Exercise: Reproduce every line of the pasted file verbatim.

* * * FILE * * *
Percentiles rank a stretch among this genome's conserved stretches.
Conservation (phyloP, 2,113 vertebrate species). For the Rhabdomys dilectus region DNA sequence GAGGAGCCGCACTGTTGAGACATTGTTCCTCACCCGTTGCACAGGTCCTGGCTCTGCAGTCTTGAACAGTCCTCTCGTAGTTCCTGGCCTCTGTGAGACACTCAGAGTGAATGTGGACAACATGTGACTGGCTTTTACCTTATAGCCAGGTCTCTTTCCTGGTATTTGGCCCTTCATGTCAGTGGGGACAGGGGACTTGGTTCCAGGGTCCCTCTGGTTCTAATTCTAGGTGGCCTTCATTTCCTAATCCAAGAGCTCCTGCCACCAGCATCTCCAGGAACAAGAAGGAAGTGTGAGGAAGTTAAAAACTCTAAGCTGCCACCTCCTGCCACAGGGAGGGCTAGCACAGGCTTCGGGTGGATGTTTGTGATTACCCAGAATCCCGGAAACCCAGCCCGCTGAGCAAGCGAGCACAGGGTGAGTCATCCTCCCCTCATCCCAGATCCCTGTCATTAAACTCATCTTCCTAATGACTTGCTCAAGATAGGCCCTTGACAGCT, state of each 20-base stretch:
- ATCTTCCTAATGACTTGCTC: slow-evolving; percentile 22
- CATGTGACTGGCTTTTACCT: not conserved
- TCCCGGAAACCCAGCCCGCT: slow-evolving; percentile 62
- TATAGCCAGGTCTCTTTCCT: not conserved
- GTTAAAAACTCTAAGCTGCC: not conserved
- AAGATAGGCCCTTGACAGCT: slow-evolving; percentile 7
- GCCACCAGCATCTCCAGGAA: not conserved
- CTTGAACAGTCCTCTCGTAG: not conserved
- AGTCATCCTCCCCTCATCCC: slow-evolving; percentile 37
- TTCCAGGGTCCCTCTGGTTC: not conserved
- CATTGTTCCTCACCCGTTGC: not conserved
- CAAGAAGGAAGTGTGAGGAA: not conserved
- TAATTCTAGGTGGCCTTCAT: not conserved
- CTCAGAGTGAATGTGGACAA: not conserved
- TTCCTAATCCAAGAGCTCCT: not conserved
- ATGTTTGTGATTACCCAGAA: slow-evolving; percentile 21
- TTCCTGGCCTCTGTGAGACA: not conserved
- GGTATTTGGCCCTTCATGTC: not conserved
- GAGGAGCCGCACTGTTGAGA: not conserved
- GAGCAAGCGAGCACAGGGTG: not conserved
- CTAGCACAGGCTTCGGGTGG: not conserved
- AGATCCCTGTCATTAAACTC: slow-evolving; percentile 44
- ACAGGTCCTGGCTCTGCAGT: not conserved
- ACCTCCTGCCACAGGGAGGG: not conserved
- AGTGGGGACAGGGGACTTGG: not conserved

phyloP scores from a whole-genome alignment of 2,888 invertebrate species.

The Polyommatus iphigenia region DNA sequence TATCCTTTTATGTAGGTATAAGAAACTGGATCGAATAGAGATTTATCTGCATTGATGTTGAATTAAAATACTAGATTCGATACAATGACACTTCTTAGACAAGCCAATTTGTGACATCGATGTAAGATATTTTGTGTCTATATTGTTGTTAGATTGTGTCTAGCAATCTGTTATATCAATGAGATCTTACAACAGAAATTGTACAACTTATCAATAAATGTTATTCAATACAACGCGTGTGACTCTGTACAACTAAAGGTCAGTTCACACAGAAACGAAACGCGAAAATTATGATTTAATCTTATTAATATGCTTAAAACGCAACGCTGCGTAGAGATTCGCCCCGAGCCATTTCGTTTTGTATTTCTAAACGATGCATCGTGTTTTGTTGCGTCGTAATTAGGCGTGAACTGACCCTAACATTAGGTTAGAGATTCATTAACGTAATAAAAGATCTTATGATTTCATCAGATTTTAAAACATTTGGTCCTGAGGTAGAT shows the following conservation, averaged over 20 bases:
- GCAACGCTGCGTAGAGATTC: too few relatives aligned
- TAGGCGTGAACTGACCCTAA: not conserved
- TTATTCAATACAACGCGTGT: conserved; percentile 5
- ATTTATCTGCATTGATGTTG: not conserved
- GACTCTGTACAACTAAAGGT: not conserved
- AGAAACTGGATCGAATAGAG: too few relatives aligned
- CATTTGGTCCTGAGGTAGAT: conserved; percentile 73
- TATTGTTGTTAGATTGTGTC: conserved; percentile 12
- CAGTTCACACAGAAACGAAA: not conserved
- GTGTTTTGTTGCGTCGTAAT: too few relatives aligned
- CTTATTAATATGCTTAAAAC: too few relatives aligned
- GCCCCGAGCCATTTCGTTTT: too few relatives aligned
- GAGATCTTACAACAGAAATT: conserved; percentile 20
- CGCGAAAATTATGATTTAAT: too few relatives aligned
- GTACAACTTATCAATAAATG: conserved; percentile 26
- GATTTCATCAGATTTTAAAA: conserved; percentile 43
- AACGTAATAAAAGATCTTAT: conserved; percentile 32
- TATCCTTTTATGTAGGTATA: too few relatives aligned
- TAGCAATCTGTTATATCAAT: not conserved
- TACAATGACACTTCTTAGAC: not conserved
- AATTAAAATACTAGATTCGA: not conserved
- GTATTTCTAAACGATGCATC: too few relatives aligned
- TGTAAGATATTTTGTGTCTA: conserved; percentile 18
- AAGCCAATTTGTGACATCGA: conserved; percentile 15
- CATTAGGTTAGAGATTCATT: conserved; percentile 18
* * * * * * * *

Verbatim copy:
Percentiles rank a stretch among this genome's conserved stretches.
Conservation (phyloP, 2,113 vertebrate species). For the Rhabdomys dilectus region DNA sequence GAGGAGCCGCACTGTTGAGACATTGTTCCTCACCCGTTGCACAGGTCCTGGCTCTGCAGTCTTGAACAGTCCTCTCGTAGTTCCTGGCCTCTGTGAGACACTCAGAGTGAATGTGGACAACATGTGACTGGCTTTTACCTTATAGCCAGGTCTCTTTCCTGGTATTTGGCCCTTCATGTCAGTGGGGACAGGGGACTTGGTTCCAGGGTCCCTCTGGTTCTAATTCTAGGTGGCCTTCATTTCCTAATCCAAGAGCTCCTGCCACCAGCATCTCCAGGAACAAGAAGGAAGTGTGAGGAAGTTAAAAACTCTAAGCTGCCACCTCCTGCCACAGGGAGGGCTAGCACAGGCTTCGGGTGGATGTTTGTGATTACCCAGAATCCCGGAAACCCAGCCCGCTGAGCAAGCGAGCACAGGGTGAGTCATCCTCCCCTCATCCCAGATCCCTGTCATTAAACTCATCTTCCTAATGACTTGCTCAAGATAGGCCCTTGACAGCT, state of each 20-base stretch:
- ATCTTCCTAATGACTTGCTC: slow-evolving; percentile 22
- CATGTGACTGGCTTTTACCT: not conserved
- TCCCGGAAACCCAGCCCGCT: slow-evolving; percentile 62
- TATAGCCAGGTCTCTTTCCT: not conserved
- GTTAAAAACTCTAAGCTGCC: not conserved
- AAGATAGGCCCTTGACAGCT: slow-evolving; percentile 7
- GCCACCAGCATCTCCAGGAA: not conserved
- CTTGAACAGTCCTCTCGTAG: not conserved
- AGTCATCCTCCCCTCATCCC: slow-evolving; percentile 37
- TTCCAGGGTCCCTCTGGTTC: not conserved
- CATTGTTCCTCACCCGTTGC: not conserved
- CAAGAAGGAAGTGTGAGGAA: not conserved
- TAATTCTAGGTGGCCTTCAT: not conserved
- CTCAGAGTGAATGTGGACAA: not conserved
- TTCCTAATCCAAGAGCTCCT: not conserved
- ATGTTTGTGATTACCCAGAA: slow-evolving; percentile 21
- TTCCTGGCCTCTGTGAGACA: not conserved
- GGTATTTGGCCCTTCATGTC: not conserved
- GAGGAGCCGCACTGTTGAGA: not conserved
- GAGCAAGCGAGCACAGGGTG: not conserved
- CTAGCACAGGCTTCGGGTGG: not conserved
- AGATCCCTGTCATTAAACTC: slow-evolving; percentile 44
- ACAGGTCCTGGCTCTGCAGT: not conserved
- ACCTCCTGCCACAGGGAGGG: not conserved
- AGTGGGGACAGGGGACTTGG: not conserved

phyloP scores from a whole-genome alignment of 2,888 invertebrate species.

The Polyommatus iphigenia region DNA sequence TATCCTTTTATGTAGGTATAAGAAACTGGATCGAATAGAGATTTATCTGCATTGATGTTGAATTAAAATACTAGATTCGATACAATGACACTTCTTAGACAAGCCAATTTGTGACATCGATGTAAGATATTTTGTGTCTATATTGTTGTTAGATTGTGTCTAGCAATCTGTTATATCAATGAGATCTTACAACAGAAATTGTACAACTTATCAATAAATGTTATTCAATACAACGCGTGTGACTCTGTACAACTAAAGGTCAGTTCACACAGAAACGAAACGCGAAAATTATGATTTAATCTTATTAATATGCTTAAAACGCAACGCTGCGTAGAGATTCGCCCCGAGCCATTTCGTTTTGTATTTCTAAACGATGCATCGTGTTTTGTTGCGTCGTAATTAGGCGTGAACTGACCCTAACATTAGGTTAGAGATTCATTAACGTAATAAAAGATCTTATGATTTCATCAGATTTTAAAACATTTGGTCCTGAGGTAGAT shows the following conservation, averaged over 20 bases:
- GCAACGCTGCGTAGAGATTC: too few relatives aligned
- TAGGCGTGAACTGACCCTAA: not conserved
- TTATTCAATACAACGCGTGT: conserved; percentile 5
- ATTTATCTGCATTGATGTTG: not conserved
- GACTCTGTACAACTAAAGGT: not conserved
- AGAAACTGGATCGAATAGAG: too few relatives aligned
- CATTTGGTCCTGAGGTAGAT: conserved; percentile 73
- TATTGTTGTTAGATTGTGTC: conserved; percentile 12
- CAGTTCACACAGAAACGAAA: not conserved
- GTGTTTTGTTGCGTCGTAAT: too few relatives aligned
- CTTATTAATATGCTTAAAAC: too few relatives aligned
- GCCCCGAGCCATTTCGTTTT: too few relatives aligned
- GAGATCTTACAACAGAAATT: conserved; percentile 20
- CGCGAAAATTATGATTTAAT: too few relatives aligned
- GTACAACTTATCAATAAATG: conserved; percentile 26
- GATTTCATCAGATTTTAAAA: conserved; percentile 43
- AACGTAATAAAAGATCTTAT: conserved; percentile 32
- TATCCTTTTATGTAGGTATA: too few relatives aligned
- TAGCAATCTGTTATATCAAT: not conserved
- TACAATGACACTTCTTAGAC: not conserved
- AATTAAAATACTAGATTCGA: not conserved
- GTATTTCTAAACGATGCATC: too few relatives aligned
- TGTAAGATATTTTGTGTCTA: conserved; percentile 18
- AAGCCAATTTGTGACATCGA: conserved; percentile 15
- CATTAGGTTAGAGATTCATT: conserved; percentile 18